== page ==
How to reverse hypoglycemia unawareness

Hypoglycemia unawareness is present in about 20 percent of people with Type 1 diabetes. Normally a low will be recognized by symptoms such as shaking and sweating caused by releasing stress hormones. However, stress hormones deplete after several lows, resulting in a loss of warning symptoms. This impairs thinking before the person recognizes they are low, so they may be unable to treat the low. Unless the hypoglycemia is recognized and treated by another person, serious problems like seizures or coma can occur.

Repeated lows impair the body’s release of stress hormones. Because of this anyone with Type 1 diabetes can experience unawareness following a series of frequent lows close together. Nighttime lows in particular deplete stress hormones because these episodes typically last longer.

Glucagon, a major counter-regulatory hormone that causes the liver to release glucose, is the body’s backup mechanism to bring a person out of a low if they are unaware and unable to treat the low themselves. Unfortunately, this response is reduced in most people with Type 1 diabetes after two to ten years. Women have less counter-regulatory hormone response than men do, and so are more prone to unawareness because of reduced hypoglycemia symptoms.

The lower a person’s average blood sugar, the higher the risk for hypoglycemia unawareness. Research (http://care.diabetesjournals.org/content/15/4/582.full.pdf) shows that people wake up for less than half of the lows that occur at night. Not realizing night lows are occurring makes daytime hypoglycemia unawareness more likely.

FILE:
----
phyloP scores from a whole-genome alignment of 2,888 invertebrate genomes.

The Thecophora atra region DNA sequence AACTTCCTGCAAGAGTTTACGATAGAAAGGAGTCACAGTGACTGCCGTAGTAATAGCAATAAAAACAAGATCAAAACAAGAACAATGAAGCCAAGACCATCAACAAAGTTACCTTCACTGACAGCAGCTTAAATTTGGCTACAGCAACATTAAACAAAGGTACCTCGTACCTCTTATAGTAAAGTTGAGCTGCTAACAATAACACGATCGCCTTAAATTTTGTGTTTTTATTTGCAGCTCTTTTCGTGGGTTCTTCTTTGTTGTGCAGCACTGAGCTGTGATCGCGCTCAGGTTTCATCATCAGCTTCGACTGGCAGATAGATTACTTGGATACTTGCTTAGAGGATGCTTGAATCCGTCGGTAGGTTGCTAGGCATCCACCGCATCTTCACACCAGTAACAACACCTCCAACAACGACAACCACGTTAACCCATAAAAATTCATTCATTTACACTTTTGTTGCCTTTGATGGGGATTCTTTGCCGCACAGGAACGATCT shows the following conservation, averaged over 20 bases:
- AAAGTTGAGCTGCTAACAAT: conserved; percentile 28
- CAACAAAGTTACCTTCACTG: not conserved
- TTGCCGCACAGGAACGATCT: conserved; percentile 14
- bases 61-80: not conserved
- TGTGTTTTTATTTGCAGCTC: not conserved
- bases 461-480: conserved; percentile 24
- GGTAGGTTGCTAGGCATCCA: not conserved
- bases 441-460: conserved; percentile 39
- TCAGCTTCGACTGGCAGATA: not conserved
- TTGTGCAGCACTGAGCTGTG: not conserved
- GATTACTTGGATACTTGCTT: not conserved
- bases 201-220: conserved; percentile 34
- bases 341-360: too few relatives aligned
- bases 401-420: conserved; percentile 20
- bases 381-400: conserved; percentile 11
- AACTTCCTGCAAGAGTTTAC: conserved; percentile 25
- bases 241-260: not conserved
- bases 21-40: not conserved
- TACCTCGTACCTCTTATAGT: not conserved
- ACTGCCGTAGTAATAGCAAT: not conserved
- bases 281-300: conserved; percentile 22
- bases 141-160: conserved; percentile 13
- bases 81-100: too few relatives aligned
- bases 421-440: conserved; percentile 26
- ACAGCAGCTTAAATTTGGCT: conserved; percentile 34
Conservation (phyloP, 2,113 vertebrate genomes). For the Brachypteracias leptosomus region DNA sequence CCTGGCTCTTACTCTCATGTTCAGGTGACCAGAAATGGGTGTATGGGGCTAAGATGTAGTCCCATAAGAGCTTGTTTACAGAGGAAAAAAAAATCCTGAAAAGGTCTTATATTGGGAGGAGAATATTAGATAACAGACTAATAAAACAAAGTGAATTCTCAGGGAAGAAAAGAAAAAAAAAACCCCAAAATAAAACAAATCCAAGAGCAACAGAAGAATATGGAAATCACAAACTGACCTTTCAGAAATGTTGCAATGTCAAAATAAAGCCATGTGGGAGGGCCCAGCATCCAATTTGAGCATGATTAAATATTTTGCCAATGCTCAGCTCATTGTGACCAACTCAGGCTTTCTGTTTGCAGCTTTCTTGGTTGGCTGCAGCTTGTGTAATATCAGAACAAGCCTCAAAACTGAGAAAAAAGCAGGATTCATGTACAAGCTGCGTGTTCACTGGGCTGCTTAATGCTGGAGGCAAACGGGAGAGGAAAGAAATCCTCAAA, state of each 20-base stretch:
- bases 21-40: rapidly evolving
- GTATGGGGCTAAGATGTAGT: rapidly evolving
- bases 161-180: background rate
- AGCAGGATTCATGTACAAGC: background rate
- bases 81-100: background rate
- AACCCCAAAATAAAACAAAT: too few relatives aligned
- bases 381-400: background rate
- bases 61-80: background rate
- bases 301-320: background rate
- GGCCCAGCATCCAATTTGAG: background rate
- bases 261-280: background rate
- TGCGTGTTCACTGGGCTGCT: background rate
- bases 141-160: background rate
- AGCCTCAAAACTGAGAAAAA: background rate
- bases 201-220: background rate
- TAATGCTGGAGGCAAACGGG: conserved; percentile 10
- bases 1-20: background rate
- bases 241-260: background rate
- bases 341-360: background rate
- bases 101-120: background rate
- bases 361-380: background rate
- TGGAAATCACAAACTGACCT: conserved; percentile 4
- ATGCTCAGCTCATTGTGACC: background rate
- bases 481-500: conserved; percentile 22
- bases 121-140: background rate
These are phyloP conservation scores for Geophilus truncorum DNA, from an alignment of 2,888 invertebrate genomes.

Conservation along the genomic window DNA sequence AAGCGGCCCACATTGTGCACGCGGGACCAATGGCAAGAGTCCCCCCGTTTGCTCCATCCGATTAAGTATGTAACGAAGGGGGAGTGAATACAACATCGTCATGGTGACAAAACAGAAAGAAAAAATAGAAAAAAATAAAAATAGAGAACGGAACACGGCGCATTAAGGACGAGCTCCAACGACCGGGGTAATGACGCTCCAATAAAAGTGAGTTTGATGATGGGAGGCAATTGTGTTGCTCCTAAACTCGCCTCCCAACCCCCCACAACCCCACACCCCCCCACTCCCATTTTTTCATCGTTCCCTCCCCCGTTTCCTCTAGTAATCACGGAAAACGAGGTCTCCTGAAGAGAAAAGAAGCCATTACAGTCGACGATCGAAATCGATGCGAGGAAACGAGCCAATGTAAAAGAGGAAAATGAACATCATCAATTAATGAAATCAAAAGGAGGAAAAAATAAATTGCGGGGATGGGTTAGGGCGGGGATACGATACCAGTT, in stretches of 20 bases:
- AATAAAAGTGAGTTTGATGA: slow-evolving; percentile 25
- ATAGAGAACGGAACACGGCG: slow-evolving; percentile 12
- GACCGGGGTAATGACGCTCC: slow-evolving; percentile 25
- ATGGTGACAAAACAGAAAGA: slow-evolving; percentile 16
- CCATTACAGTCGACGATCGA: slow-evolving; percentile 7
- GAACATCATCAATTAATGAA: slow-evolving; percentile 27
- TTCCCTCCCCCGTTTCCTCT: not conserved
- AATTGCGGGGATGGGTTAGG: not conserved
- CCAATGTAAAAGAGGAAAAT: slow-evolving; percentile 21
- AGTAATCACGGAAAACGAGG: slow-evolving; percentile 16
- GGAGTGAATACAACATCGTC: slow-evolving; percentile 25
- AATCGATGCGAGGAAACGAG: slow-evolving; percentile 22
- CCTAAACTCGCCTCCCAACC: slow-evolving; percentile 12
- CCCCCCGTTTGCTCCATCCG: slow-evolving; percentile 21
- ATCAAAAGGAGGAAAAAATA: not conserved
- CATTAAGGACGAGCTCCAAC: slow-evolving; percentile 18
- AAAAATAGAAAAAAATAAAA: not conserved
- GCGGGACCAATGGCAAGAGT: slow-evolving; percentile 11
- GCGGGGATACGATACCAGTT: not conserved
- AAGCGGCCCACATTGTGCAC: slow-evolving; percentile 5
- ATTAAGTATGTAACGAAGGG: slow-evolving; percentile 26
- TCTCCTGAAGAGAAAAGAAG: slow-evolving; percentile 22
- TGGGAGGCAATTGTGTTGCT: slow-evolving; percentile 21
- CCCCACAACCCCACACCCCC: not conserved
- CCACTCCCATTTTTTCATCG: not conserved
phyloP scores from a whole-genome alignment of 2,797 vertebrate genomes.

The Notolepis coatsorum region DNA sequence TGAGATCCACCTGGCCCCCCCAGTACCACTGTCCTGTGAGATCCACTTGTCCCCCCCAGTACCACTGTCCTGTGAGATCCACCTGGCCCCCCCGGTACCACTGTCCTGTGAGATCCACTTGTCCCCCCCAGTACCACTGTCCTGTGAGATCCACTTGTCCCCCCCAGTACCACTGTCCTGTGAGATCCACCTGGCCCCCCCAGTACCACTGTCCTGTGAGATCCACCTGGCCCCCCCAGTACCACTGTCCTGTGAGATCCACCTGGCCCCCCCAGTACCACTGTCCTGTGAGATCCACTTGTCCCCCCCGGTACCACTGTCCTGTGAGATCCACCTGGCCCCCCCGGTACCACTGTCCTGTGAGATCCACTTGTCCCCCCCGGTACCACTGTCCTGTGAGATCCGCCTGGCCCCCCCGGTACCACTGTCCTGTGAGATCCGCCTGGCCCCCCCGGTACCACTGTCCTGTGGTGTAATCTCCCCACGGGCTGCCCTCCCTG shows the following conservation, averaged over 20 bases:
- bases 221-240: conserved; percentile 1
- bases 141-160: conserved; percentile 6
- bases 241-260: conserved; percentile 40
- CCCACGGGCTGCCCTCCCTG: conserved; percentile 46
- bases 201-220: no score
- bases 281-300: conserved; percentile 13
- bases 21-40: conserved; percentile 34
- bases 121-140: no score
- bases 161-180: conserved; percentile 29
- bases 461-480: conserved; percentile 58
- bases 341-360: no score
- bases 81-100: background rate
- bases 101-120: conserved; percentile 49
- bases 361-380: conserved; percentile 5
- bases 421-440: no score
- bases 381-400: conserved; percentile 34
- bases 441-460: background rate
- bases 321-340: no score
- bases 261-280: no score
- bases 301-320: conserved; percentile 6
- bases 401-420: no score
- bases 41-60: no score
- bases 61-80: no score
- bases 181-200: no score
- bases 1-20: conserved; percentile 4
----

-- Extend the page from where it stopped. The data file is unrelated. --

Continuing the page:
Unrecognized night lows and frequent lows cause hypoglycemia unawareness. Warning signs become less obvious because glucagon is released more slowly and in smaller concentrations after a prior severe low blood sugar. Avoidance of night and frequent lows allows many people to regain their warning symptoms when they become low.

To reverse hypoglycemia unawareness, set blood sugar targets higher, readjust doses to closely match your diet and exercise, and stay more alert to physical warnings for 48 hours following a low blood sugar. Deal quickly with problems arising from stress, depression, and other sources of poor self-care. Avoid alcohol or limit consumption to less than one or two drinks a day, to avoid shutting off the liver’s release of glucose. On active days, reduce insulin during increased activity and for several hours afterward. Use a continuous glucose monitor to alert you of lows, and confirm readings with a test strip before treating the result. Frequent testing is critical for making needed basal or bolus reductions and to prevent lows before they happen. A continuous glucose monitor can wake you up during nighttime lows and enable early treatment. A little lost sleep is much better than a life-threatening low.

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